TRUSIK: Besides diving deep into music production, what do you guys enjoy most about life? Are there any other activities that you take part in or other art forms that you practice?

CONGI: When not making music we just like to chill, cook up, eat, watch films, listen to music etc, we don’t really practice any other art form apart from making music really.


TRUSIK: Having released music on a few different labels (Deep Heads, Smokin’ Sessions, Chord Marauders, Innamind Recordings) – what goals have you two set for yourselves in the future?

CONGI: This year we really want to focus on working within our local music community. We will be doing some stuff with Nottingham labels Wigflex & Mimm later in the year showcasing some different tempos and vibes from ourselves. Alongside that, we have a release lined up with Pressed Records coming in the next couple of months with a collaboration with our good friend Quantum Soul and we will compiling music for future Chord Marauders projects.

TRUSIK: When you guys perform in clubs and venues, what is the vibe of a mix from Congi, and how would you describe your DJ set? Are there any key tracks that you two reach for during a performance or some of your favourite tunes to blend?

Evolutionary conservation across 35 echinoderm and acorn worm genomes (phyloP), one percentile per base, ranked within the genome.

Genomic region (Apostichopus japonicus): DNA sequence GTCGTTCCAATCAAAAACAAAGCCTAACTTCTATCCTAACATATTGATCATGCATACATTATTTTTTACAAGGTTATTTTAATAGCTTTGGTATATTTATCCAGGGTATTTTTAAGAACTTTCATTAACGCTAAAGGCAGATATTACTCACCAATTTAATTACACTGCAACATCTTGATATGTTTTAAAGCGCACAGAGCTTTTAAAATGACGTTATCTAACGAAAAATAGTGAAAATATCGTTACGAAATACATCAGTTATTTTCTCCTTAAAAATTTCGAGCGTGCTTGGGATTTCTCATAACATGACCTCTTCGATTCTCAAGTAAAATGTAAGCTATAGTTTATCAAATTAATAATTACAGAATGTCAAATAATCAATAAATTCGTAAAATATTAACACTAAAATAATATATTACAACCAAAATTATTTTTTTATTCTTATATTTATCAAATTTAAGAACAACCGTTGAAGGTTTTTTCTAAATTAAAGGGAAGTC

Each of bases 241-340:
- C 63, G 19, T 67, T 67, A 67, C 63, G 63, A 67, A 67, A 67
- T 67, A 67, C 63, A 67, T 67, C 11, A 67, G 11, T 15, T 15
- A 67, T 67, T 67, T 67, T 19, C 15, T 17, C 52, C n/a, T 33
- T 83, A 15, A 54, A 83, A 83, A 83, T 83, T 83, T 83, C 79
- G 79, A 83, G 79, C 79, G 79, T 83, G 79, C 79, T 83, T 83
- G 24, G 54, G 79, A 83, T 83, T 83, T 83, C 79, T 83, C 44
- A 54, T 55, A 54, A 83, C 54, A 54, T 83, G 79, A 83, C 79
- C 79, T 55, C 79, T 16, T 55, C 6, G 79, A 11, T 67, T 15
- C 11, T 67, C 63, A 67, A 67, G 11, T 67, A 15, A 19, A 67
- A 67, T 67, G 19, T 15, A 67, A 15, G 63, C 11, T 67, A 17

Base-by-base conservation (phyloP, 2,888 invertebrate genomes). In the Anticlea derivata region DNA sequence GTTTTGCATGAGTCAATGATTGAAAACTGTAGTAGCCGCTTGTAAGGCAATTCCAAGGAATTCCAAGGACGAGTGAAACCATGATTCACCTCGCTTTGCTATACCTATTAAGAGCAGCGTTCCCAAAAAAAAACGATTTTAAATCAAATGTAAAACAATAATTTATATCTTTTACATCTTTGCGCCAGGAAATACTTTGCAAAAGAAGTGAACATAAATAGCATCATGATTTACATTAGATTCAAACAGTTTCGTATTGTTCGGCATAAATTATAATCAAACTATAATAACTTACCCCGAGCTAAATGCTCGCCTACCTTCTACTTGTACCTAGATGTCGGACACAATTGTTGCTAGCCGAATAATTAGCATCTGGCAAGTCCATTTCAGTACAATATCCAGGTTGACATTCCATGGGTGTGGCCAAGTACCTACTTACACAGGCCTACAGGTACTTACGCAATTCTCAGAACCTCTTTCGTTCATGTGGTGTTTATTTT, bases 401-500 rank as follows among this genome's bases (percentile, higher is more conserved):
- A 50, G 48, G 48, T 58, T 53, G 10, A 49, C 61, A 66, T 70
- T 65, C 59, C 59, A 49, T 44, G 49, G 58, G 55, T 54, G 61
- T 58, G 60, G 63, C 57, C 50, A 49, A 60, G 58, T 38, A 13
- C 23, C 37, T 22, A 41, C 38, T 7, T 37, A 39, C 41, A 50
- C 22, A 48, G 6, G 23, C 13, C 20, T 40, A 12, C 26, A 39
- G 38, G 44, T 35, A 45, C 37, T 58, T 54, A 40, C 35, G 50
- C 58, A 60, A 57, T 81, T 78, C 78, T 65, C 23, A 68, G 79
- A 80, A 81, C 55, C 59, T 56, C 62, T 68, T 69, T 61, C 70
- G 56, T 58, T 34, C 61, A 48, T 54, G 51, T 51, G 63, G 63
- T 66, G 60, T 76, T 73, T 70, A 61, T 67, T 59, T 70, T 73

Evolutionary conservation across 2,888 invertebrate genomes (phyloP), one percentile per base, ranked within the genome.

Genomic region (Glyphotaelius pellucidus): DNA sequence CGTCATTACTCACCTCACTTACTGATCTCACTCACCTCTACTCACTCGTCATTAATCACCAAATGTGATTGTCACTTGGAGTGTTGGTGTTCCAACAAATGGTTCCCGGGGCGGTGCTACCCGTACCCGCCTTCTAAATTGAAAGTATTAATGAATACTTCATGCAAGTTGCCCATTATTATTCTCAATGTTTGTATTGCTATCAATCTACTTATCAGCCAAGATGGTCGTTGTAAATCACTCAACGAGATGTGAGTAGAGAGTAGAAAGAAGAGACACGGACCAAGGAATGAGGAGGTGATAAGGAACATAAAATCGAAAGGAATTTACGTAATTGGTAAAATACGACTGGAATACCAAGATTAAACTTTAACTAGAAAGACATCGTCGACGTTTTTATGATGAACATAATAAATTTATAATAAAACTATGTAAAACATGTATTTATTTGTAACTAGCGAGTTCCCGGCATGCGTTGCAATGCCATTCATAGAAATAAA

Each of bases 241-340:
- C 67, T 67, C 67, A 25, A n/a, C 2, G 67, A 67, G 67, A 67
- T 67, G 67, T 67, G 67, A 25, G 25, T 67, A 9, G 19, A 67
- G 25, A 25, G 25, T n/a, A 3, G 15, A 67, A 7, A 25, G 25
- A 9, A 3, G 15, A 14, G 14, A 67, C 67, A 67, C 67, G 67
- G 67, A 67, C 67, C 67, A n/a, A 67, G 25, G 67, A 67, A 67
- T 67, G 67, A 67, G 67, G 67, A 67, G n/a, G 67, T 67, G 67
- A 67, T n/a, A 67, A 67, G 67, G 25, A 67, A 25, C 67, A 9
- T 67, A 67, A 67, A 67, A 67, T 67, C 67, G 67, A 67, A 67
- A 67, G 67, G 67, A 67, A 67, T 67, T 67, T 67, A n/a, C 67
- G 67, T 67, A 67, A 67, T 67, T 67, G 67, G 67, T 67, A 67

CONGI: We enjoy mixing our sets up, we try to get a blend of flavours from the 140 scene and it’s always nice to throw some older joints in that people might have forgotten about. Sometimes you can sense the sought of track that might set a place off, and there are certain ones that you know you’re going to draw for, but it’s nice to keep that info to yourself!


TRUSIK: Your 12” on Deep Heads a few years back featured a track called Awaken’, a heavier hitting half stepper with unique flow in the drum work. That track has always stood out for me, defined by its’ edgier mid ranges and dark agitated ambience. Now with your new Tidal Fragments LP released on Chord Marauders, it brushes on the lighter side of the spectrum, though not shying away from delivering ample bass weight, melodic compositions, and spanning multiple tempos. It has been incredibly interesting following the progression of your sound, amidst the ocean of producers crafting 140bpm music.

CONGI: Yeah it’s funny really, those tracks on the 12″ are almost the only three we ever made in that style, we sent over a pack of tunes and they were the ones that were picked by the label. I think it was a conscious desicion of ours to move away from that type of release because the scene was awash with that style at the time. It wasn’t so much that we starting making different stuff after that as we’d always made different variations since the beginning, but it was still a happy time getting our first 12″ out there.